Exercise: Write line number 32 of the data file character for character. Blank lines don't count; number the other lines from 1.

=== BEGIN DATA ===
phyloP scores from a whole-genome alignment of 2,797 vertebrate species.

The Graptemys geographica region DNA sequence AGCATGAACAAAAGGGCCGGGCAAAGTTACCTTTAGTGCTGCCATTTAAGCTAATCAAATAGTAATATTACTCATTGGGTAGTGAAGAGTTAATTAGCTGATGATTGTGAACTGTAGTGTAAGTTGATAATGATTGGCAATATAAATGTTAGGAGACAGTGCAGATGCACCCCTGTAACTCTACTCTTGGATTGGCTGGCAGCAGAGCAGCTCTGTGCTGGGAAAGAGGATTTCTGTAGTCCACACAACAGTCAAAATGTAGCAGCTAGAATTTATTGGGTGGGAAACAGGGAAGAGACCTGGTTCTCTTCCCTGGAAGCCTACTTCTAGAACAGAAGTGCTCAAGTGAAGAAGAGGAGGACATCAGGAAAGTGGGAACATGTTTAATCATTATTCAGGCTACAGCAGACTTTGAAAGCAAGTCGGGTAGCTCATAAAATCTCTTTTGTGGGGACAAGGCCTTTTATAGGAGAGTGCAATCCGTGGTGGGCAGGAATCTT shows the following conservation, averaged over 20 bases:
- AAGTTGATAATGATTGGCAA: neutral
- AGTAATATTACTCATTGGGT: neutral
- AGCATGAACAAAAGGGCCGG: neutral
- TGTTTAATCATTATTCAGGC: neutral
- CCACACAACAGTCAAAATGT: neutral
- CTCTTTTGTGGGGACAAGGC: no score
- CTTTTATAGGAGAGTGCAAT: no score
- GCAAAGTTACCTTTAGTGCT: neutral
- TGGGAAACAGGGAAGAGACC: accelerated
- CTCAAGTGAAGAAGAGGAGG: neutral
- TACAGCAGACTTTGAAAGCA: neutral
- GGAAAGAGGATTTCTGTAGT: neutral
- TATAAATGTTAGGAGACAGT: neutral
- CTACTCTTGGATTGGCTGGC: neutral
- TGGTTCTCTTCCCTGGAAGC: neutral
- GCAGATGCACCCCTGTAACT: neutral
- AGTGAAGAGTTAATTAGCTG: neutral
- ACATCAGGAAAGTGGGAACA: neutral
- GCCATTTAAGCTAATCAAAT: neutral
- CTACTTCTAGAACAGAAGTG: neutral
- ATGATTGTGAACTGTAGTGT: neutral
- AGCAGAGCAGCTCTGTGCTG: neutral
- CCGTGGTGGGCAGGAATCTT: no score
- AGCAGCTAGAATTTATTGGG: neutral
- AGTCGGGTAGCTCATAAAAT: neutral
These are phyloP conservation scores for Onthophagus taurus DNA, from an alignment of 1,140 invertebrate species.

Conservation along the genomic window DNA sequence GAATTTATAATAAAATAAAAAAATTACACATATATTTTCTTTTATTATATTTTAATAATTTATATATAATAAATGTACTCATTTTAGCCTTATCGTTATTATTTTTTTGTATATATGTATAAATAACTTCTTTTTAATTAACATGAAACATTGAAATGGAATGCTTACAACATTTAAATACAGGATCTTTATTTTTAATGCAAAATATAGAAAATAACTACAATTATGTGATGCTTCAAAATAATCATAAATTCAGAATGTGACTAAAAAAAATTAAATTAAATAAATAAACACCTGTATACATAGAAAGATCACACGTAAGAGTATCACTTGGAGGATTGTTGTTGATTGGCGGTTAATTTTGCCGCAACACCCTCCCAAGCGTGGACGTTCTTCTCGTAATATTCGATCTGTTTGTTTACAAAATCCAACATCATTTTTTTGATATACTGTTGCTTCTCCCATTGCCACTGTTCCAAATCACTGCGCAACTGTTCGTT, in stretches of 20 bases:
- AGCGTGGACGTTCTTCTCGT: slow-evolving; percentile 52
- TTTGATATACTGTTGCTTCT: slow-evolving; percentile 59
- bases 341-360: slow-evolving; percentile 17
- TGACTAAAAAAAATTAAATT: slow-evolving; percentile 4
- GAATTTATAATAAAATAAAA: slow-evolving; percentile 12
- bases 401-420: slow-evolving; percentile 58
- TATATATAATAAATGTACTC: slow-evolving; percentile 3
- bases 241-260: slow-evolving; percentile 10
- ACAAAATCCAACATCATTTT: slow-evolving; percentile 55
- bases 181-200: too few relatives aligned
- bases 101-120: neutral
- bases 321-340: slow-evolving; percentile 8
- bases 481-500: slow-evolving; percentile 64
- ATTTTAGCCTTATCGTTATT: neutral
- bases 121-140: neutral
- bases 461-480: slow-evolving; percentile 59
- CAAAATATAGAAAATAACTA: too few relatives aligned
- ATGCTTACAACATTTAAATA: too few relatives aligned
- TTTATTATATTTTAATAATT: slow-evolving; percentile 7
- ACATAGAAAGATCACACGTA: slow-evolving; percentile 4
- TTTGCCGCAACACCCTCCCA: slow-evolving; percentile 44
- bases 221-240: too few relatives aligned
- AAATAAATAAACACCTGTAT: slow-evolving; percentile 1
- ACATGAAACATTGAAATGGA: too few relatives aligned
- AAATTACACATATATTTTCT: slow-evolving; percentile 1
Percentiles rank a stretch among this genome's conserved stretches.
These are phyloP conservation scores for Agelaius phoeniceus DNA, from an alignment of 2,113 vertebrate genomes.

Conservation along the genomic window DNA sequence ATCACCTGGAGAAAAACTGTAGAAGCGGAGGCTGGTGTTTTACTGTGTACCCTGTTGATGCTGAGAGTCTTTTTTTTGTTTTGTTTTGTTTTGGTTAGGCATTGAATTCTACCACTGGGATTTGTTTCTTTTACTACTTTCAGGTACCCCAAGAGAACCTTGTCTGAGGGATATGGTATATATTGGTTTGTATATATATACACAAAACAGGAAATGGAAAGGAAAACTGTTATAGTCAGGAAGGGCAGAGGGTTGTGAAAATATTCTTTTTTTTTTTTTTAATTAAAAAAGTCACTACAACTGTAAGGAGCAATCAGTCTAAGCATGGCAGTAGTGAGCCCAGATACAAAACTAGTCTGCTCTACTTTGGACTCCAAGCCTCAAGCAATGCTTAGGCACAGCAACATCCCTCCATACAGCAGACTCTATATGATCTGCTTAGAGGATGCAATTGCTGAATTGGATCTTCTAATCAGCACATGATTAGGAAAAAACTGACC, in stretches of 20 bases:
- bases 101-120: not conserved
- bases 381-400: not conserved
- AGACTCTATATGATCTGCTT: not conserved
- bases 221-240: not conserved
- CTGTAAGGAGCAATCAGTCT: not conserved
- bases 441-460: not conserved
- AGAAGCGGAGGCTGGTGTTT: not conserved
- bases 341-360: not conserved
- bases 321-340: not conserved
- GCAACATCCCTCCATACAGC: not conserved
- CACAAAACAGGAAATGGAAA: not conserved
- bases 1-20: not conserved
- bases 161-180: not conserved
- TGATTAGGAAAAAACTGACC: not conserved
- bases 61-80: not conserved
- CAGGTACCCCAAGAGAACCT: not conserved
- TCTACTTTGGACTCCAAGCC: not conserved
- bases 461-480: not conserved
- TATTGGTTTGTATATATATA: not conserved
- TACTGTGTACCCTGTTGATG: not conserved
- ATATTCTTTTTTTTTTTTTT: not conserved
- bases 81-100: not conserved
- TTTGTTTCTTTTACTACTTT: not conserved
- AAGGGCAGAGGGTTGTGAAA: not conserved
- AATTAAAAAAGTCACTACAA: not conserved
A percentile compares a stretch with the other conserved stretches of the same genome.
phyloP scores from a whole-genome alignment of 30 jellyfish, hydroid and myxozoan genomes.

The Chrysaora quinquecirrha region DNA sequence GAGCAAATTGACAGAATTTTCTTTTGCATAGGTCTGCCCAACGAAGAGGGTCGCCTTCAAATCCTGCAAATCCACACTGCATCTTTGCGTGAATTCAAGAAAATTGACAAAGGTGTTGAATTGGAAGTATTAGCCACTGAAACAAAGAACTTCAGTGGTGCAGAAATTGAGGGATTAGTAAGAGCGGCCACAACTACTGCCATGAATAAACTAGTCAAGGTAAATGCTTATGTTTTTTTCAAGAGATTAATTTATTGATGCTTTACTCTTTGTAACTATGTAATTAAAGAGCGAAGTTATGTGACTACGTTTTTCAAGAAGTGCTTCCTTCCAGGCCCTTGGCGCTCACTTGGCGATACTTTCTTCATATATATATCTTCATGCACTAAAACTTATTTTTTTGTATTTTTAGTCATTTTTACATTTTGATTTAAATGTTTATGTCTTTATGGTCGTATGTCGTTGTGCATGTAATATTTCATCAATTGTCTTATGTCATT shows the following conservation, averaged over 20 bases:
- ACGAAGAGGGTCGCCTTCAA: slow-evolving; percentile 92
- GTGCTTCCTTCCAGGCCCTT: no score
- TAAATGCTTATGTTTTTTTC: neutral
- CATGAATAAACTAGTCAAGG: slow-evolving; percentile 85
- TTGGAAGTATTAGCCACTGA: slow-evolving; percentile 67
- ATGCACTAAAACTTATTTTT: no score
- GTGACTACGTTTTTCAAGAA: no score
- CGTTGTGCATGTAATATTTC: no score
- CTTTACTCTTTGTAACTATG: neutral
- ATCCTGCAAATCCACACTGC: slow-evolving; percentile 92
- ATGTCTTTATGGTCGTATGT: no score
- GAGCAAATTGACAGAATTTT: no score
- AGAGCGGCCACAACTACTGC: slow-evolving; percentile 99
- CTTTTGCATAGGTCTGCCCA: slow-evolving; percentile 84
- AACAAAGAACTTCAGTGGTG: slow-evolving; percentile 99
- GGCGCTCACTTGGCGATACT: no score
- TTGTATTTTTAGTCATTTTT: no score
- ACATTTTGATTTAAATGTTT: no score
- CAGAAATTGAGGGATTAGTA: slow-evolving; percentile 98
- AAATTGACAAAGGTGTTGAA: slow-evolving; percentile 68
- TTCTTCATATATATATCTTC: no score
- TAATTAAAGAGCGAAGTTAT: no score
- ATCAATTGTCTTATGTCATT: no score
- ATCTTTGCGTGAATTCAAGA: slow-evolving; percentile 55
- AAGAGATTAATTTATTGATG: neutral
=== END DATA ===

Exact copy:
- bases 341-360: slow-evolving; percentile 17